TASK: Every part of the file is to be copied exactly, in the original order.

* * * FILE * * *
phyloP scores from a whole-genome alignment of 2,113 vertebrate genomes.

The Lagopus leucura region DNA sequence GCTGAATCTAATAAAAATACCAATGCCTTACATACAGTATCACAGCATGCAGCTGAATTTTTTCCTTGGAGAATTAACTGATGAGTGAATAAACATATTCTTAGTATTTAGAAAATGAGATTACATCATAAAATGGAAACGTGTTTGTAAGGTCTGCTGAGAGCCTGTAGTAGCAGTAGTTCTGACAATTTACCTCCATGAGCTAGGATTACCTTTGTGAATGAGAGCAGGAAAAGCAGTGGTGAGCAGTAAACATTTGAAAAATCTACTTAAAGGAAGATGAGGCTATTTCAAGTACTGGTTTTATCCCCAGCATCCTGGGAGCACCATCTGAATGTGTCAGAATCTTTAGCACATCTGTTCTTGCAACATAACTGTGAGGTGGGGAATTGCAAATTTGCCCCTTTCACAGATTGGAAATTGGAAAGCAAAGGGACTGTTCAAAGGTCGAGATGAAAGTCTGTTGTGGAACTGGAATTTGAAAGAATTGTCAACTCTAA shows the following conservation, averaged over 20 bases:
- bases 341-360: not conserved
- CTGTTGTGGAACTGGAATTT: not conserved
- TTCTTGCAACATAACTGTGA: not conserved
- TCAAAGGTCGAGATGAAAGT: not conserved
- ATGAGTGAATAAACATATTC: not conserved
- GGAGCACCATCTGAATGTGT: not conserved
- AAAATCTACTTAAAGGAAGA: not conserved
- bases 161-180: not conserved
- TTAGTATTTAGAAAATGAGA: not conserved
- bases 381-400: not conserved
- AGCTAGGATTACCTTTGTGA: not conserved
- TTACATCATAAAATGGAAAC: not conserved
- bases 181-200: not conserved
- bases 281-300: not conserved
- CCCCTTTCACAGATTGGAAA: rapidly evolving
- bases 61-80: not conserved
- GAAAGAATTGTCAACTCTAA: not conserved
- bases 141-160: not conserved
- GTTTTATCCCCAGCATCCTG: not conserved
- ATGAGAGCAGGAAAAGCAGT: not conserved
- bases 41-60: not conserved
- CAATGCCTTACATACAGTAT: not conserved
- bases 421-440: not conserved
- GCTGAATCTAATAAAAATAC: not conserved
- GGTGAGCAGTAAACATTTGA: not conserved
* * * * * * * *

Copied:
phyloP scores from a whole-genome alignment of 2,113 vertebrate genomes.

The Lagopus leucura region DNA sequence GCTGAATCTAATAAAAATACCAATGCCTTACATACAGTATCACAGCATGCAGCTGAATTTTTTCCTTGGAGAATTAACTGATGAGTGAATAAACATATTCTTAGTATTTAGAAAATGAGATTACATCATAAAATGGAAACGTGTTTGTAAGGTCTGCTGAGAGCCTGTAGTAGCAGTAGTTCTGACAATTTACCTCCATGAGCTAGGATTACCTTTGTGAATGAGAGCAGGAAAAGCAGTGGTGAGCAGTAAACATTTGAAAAATCTACTTAAAGGAAGATGAGGCTATTTCAAGTACTGGTTTTATCCCCAGCATCCTGGGAGCACCATCTGAATGTGTCAGAATCTTTAGCACATCTGTTCTTGCAACATAACTGTGAGGTGGGGAATTGCAAATTTGCCCCTTTCACAGATTGGAAATTGGAAAGCAAAGGGACTGTTCAAAGGTCGAGATGAAAGTCTGTTGTGGAACTGGAATTTGAAAGAATTGTCAACTCTAA shows the following conservation, averaged over 20 bases:
- bases 341-360: not conserved
- CTGTTGTGGAACTGGAATTT: not conserved
- TTCTTGCAACATAACTGTGA: not conserved
- TCAAAGGTCGAGATGAAAGT: not conserved
- ATGAGTGAATAAACATATTC: not conserved
- GGAGCACCATCTGAATGTGT: not conserved
- AAAATCTACTTAAAGGAAGA: not conserved
- bases 161-180: not conserved
- TTAGTATTTAGAAAATGAGA: not conserved
- bases 381-400: not conserved
- AGCTAGGATTACCTTTGTGA: not conserved
- TTACATCATAAAATGGAAAC: not conserved
- bases 181-200: not conserved
- bases 281-300: not conserved
- CCCCTTTCACAGATTGGAAA: rapidly evolving
- bases 61-80: not conserved
- GAAAGAATTGTCAACTCTAA: not conserved
- bases 141-160: not conserved
- GTTTTATCCCCAGCATCCTG: not conserved
- ATGAGAGCAGGAAAAGCAGT: not conserved
- bases 41-60: not conserved
- CAATGCCTTACATACAGTAT: not conserved
- bases 421-440: not conserved
- GCTGAATCTAATAAAAATAC: not conserved
- GGTGAGCAGTAAACATTTGA: not conserved